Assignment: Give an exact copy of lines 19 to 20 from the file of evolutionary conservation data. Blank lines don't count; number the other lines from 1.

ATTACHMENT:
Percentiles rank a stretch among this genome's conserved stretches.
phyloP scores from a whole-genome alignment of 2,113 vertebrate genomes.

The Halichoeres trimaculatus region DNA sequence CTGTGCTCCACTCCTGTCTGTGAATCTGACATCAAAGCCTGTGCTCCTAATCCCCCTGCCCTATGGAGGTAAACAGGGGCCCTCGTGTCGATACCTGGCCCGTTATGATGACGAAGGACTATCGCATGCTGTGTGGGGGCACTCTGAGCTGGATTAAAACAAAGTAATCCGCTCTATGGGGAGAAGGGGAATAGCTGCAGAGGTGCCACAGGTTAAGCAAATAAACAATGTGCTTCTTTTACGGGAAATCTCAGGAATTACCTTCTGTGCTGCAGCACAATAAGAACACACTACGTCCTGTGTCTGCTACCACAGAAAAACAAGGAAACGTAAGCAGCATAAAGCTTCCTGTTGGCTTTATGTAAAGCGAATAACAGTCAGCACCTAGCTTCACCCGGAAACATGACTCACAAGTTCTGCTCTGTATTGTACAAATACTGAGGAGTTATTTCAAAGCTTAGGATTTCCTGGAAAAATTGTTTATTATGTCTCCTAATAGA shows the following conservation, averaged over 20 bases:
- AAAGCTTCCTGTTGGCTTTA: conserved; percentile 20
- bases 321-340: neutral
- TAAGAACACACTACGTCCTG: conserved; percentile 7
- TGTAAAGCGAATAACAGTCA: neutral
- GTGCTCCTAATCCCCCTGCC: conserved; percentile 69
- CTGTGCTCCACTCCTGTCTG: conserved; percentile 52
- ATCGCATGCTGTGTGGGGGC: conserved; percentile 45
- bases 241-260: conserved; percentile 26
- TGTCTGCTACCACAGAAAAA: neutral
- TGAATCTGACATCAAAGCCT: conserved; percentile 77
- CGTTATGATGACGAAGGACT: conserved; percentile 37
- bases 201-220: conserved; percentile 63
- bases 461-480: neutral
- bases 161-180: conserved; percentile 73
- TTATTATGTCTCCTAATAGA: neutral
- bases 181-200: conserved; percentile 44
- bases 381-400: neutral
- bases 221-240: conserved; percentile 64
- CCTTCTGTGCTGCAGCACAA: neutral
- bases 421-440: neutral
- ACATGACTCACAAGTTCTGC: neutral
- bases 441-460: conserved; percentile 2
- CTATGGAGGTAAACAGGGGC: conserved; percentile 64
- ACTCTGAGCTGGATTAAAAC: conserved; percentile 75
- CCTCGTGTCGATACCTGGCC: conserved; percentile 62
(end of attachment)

- bases 181-200: conserved; percentile 44
- bases 381-400: neutral